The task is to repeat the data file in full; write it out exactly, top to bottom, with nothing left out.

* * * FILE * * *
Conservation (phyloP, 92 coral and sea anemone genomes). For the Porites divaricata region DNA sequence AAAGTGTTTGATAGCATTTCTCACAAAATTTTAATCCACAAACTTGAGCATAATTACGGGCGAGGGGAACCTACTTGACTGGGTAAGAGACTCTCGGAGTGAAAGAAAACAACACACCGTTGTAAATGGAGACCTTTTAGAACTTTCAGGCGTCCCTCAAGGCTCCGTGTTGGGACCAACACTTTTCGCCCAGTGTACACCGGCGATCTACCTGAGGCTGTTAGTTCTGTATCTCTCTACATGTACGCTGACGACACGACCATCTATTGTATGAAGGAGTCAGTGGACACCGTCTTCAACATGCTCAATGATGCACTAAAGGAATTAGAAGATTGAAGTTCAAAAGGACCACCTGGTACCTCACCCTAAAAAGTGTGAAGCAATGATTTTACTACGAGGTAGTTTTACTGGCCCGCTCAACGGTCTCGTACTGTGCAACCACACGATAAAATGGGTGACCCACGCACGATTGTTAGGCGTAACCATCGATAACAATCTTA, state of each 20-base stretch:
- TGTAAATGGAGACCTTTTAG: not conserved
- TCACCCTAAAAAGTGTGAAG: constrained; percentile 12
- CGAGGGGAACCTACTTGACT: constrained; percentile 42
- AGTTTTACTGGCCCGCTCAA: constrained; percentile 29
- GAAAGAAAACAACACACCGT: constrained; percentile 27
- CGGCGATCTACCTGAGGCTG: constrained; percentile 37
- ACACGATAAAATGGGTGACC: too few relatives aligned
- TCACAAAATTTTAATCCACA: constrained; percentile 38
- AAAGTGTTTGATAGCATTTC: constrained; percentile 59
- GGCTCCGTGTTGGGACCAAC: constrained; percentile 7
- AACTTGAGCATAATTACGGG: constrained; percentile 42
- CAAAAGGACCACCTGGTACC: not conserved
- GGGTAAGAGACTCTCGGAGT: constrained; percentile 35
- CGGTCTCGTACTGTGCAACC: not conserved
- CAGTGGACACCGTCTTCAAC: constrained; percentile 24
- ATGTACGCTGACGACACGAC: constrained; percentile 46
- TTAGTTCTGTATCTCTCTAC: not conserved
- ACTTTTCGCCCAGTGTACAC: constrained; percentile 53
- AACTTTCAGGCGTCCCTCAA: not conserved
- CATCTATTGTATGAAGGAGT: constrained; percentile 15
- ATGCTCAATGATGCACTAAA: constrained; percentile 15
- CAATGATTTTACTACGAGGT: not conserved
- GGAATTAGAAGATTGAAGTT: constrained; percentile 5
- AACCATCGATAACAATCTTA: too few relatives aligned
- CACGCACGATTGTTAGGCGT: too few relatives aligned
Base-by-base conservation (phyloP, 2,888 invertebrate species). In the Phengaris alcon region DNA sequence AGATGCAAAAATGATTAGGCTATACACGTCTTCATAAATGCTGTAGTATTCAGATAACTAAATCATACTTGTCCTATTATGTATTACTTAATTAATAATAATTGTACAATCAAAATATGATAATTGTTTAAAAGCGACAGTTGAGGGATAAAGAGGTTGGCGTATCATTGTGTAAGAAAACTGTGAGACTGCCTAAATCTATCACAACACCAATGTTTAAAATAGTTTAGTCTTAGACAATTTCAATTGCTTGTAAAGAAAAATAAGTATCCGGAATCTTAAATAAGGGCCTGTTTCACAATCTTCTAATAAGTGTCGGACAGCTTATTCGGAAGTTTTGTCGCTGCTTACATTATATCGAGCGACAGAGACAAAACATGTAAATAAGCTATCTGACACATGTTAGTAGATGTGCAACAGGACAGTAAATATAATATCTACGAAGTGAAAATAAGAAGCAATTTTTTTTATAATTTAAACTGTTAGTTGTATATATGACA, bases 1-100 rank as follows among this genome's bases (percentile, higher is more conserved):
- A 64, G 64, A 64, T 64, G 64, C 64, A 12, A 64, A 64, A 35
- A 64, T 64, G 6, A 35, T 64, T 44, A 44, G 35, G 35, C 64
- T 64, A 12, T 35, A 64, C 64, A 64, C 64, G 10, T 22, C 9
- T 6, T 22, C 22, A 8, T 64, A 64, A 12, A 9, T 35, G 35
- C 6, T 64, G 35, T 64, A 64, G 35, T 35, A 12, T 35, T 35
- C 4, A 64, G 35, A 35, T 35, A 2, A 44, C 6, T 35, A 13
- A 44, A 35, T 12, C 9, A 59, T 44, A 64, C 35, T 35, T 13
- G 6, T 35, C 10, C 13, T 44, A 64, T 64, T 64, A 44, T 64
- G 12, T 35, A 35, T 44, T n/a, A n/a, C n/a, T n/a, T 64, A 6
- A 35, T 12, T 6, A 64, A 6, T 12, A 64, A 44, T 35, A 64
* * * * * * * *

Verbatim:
Conservation (phyloP, 92 coral and sea anemone genomes). For the Porites divaricata region DNA sequence AAAGTGTTTGATAGCATTTCTCACAAAATTTTAATCCACAAACTTGAGCATAATTACGGGCGAGGGGAACCTACTTGACTGGGTAAGAGACTCTCGGAGTGAAAGAAAACAACACACCGTTGTAAATGGAGACCTTTTAGAACTTTCAGGCGTCCCTCAAGGCTCCGTGTTGGGACCAACACTTTTCGCCCAGTGTACACCGGCGATCTACCTGAGGCTGTTAGTTCTGTATCTCTCTACATGTACGCTGACGACACGACCATCTATTGTATGAAGGAGTCAGTGGACACCGTCTTCAACATGCTCAATGATGCACTAAAGGAATTAGAAGATTGAAGTTCAAAAGGACCACCTGGTACCTCACCCTAAAAAGTGTGAAGCAATGATTTTACTACGAGGTAGTTTTACTGGCCCGCTCAACGGTCTCGTACTGTGCAACCACACGATAAAATGGGTGACCCACGCACGATTGTTAGGCGTAACCATCGATAACAATCTTA, state of each 20-base stretch:
- TGTAAATGGAGACCTTTTAG: not conserved
- TCACCCTAAAAAGTGTGAAG: constrained; percentile 12
- CGAGGGGAACCTACTTGACT: constrained; percentile 42
- AGTTTTACTGGCCCGCTCAA: constrained; percentile 29
- GAAAGAAAACAACACACCGT: constrained; percentile 27
- CGGCGATCTACCTGAGGCTG: constrained; percentile 37
- ACACGATAAAATGGGTGACC: too few relatives aligned
- TCACAAAATTTTAATCCACA: constrained; percentile 38
- AAAGTGTTTGATAGCATTTC: constrained; percentile 59
- GGCTCCGTGTTGGGACCAAC: constrained; percentile 7
- AACTTGAGCATAATTACGGG: constrained; percentile 42
- CAAAAGGACCACCTGGTACC: not conserved
- GGGTAAGAGACTCTCGGAGT: constrained; percentile 35
- CGGTCTCGTACTGTGCAACC: not conserved
- CAGTGGACACCGTCTTCAAC: constrained; percentile 24
- ATGTACGCTGACGACACGAC: constrained; percentile 46
- TTAGTTCTGTATCTCTCTAC: not conserved
- ACTTTTCGCCCAGTGTACAC: constrained; percentile 53
- AACTTTCAGGCGTCCCTCAA: not conserved
- CATCTATTGTATGAAGGAGT: constrained; percentile 15
- ATGCTCAATGATGCACTAAA: constrained; percentile 15
- CAATGATTTTACTACGAGGT: not conserved
- GGAATTAGAAGATTGAAGTT: constrained; percentile 5
- AACCATCGATAACAATCTTA: too few relatives aligned
- CACGCACGATTGTTAGGCGT: too few relatives aligned
Base-by-base conservation (phyloP, 2,888 invertebrate species). In the Phengaris alcon region DNA sequence AGATGCAAAAATGATTAGGCTATACACGTCTTCATAAATGCTGTAGTATTCAGATAACTAAATCATACTTGTCCTATTATGTATTACTTAATTAATAATAATTGTACAATCAAAATATGATAATTGTTTAAAAGCGACAGTTGAGGGATAAAGAGGTTGGCGTATCATTGTGTAAGAAAACTGTGAGACTGCCTAAATCTATCACAACACCAATGTTTAAAATAGTTTAGTCTTAGACAATTTCAATTGCTTGTAAAGAAAAATAAGTATCCGGAATCTTAAATAAGGGCCTGTTTCACAATCTTCTAATAAGTGTCGGACAGCTTATTCGGAAGTTTTGTCGCTGCTTACATTATATCGAGCGACAGAGACAAAACATGTAAATAAGCTATCTGACACATGTTAGTAGATGTGCAACAGGACAGTAAATATAATATCTACGAAGTGAAAATAAGAAGCAATTTTTTTTATAATTTAAACTGTTAGTTGTATATATGACA, bases 1-100 rank as follows among this genome's bases (percentile, higher is more conserved):
- A 64, G 64, A 64, T 64, G 64, C 64, A 12, A 64, A 64, A 35
- A 64, T 64, G 6, A 35, T 64, T 44, A 44, G 35, G 35, C 64
- T 64, A 12, T 35, A 64, C 64, A 64, C 64, G 10, T 22, C 9
- T 6, T 22, C 22, A 8, T 64, A 64, A 12, A 9, T 35, G 35
- C 6, T 64, G 35, T 64, A 64, G 35, T 35, A 12, T 35, T 35
- C 4, A 64, G 35, A 35, T 35, A 2, A 44, C 6, T 35, A 13
- A 44, A 35, T 12, C 9, A 59, T 44, A 64, C 35, T 35, T 13
- G 6, T 35, C 10, C 13, T 44, A 64, T 64, T 64, A 44, T 64
- G 12, T 35, A 35, T 44, T n/a, A n/a, C n/a, T n/a, T 64, A 6
- A 35, T 12, T 6, A 64, A 6, T 12, A 64, A 44, T 35, A 64